Garden of Native Trees opens
Officials flank the stone signage of the garden. From left (in front): Zuellig, Sycip, Deriquito, George Sycip (in green), Sarmiento, Sotalbo, Gomez, Saloma, Luistro and BRC Marketing and Communications Director Elizabeth Locsin
(July 15)—Biodiversity hotspot.
That was how one guest described the Washington Sycip Garden of Native Trees (WSGNT), the latest addition to the University’s botanical landmarks.
Located between the University Theater and the UP Film Center and designed by the Office of the Campus Architect, the 4,700-square-meter area is dotted with over 100 different species of young native trees from all over the Philippines.
The trees are organized according to family and separated by brick pathways. The Garden features trees rarely seen outside their native habitats. One such family is the rainforest-dwelling Dipterocarpaceae, some members of which are highly prized for their timber.
Some of the trees are already well known to botanists. The Bolon or Platymitra arborea was described in 1877 by the Spanish friar Francisco Manuel Blanco in his historic Flora de Filipinas.
Others are relatively recent finds, like the Akleng Butarek (Albizia butarek sp.nov nom. ined.), which was discovered in 2010 by the late botanist Leonard Co growing along the tributaries of the Palanan River in Isabela.
Prior to the project, the lot was used as a parking lot by patrons during screenings and performances at the neighboring venue.
The project is a collaboration among UP Diliman, the Zuellig Group through Bridgebury Realty Corporation (BRC), the San Beda College Alumni Foundation Inc. (SBCAFI), Hortica Filipina Foundation, Inc. (HFFI) and the Department of Education (DepEd).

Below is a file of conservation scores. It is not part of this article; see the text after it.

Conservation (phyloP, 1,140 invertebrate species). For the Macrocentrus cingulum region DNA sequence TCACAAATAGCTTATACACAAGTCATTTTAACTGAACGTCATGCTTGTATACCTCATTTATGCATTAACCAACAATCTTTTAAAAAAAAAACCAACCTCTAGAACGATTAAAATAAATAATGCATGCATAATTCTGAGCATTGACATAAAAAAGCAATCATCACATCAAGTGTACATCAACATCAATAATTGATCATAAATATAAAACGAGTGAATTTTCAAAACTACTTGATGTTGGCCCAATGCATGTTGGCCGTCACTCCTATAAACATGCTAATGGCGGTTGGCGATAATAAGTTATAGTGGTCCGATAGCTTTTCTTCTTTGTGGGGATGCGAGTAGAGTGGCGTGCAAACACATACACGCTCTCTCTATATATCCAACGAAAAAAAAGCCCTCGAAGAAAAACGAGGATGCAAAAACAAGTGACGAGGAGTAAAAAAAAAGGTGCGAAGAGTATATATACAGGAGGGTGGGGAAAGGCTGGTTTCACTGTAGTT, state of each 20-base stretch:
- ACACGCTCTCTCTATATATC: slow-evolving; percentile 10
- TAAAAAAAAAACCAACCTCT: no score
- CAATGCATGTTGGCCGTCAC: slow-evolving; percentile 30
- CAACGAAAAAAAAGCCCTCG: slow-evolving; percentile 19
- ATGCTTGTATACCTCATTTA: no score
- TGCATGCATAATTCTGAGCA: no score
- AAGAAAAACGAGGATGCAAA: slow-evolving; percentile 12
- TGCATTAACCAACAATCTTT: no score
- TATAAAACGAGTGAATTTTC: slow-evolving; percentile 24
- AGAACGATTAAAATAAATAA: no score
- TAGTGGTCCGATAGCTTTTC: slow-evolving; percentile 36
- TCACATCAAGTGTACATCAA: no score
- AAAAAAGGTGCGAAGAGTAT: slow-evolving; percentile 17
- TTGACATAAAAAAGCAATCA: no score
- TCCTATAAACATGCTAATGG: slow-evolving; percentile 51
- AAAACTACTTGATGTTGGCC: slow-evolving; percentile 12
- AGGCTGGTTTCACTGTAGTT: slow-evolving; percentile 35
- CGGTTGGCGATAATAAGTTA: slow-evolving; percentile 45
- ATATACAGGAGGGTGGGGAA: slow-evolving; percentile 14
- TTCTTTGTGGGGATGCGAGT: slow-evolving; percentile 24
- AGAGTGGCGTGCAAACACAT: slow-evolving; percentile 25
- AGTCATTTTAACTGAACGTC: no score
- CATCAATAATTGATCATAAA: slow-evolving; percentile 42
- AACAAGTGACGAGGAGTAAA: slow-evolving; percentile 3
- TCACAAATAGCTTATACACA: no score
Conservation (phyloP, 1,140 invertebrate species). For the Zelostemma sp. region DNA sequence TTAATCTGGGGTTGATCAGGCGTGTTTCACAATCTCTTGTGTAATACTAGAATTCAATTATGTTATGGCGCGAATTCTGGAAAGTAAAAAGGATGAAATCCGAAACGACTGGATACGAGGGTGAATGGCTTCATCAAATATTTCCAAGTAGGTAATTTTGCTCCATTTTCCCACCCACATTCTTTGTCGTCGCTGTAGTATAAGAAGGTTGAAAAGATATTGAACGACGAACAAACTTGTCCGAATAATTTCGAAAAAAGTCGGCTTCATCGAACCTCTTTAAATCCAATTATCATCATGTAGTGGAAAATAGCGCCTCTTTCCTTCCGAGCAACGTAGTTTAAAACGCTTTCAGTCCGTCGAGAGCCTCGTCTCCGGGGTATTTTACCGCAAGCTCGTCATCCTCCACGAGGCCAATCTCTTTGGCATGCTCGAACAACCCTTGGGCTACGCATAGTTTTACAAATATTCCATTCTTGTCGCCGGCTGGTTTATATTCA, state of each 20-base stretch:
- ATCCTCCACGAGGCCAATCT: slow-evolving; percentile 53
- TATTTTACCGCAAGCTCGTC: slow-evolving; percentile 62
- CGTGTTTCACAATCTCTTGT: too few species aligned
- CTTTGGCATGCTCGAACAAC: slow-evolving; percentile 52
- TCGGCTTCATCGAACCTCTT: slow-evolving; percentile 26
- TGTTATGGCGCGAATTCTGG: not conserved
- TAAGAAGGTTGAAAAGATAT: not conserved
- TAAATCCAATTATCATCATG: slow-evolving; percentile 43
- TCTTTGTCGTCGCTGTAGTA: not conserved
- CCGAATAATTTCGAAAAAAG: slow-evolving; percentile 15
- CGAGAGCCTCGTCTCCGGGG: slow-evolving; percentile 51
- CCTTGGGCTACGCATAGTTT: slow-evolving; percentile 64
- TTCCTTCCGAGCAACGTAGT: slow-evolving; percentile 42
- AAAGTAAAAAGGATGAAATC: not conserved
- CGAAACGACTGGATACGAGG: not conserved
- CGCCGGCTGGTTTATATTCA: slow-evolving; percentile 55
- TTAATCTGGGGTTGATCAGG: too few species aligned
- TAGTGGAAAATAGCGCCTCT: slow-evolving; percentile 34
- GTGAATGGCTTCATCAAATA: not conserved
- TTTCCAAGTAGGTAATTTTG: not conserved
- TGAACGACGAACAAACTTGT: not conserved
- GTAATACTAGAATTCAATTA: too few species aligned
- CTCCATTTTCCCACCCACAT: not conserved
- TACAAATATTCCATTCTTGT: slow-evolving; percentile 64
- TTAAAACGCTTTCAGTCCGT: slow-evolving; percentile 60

The WSGNT joins the UP Arboretum and the National Science Complex as locations where one can find a notable number of native trees in UPD.
The WSGNT began in December 2012 as a gift of the Zuellig Group to SGV & Co. founder Washington Sycip for his 90th birthday
Serving as consultants and resource persons were former Chief of the Grounds Services and Arboretum Division Emiliano D. Sotalbo, MFFI Managing Director Imelda Sarmiento and UP Professor Emeritus Dr. Edgardo D. Gomez. They were instrumental in the conceptualization, design and sourcing of seedlings for the garden.
The original plan was for 90 species of native trees to be planted, but as the project drew on, the number grew to more than 100.
The Zuellig Group is also sponsoring a program where public high school students will be invited for regular dendrological tours of the garden “in order for the high school students and the Filipino youth to become aware of the rich biodiversity of the Philippines and to know more than just a few names of native trees.”
To help the students during these tours, a guide book jointly published by the BRC and HFFI will be distributed. Compiled and written by Sarmiento and Sotalbo, it contains comprehensive, pertinent information about the various trees in the garden.
DepEd Undersecretary for Partnerships and Linkages Mario Deriquito noted that the garden will “definitely be a favorite destination of off-site classes and educational trips not only for our young learners but also for us adults, who might have already forgotten what our native trees look like.”
The DepEd, he adds, considers this project important “not only because of its educational and environmental value, but also because it is the fruit of an effective partnership,” so that “they may imbibe the values that will make them not only responsible stewards of the environment but also engaged citizens working with one another to make our country a better place.”
The WSGNT was formally turned over to the University of the Philippines last July 5 in ceremonies attended by UPD officials led by Chancellor Caesar A. Saloma, the Zuellig Group led by BRC Director Daniel Zuellig, DepEd Secretary Armin Luistro and Washington Sycip himself.
The turnover means that responsibility of caring for most of the garden now falls upon the University, while the HFFI, who provided some of the trees, will look after others until sometime next year.
For his part, Saloma iterated his commitment to the project for the rest of his term and enjoined those present to visit the garden as often as they can.—AKR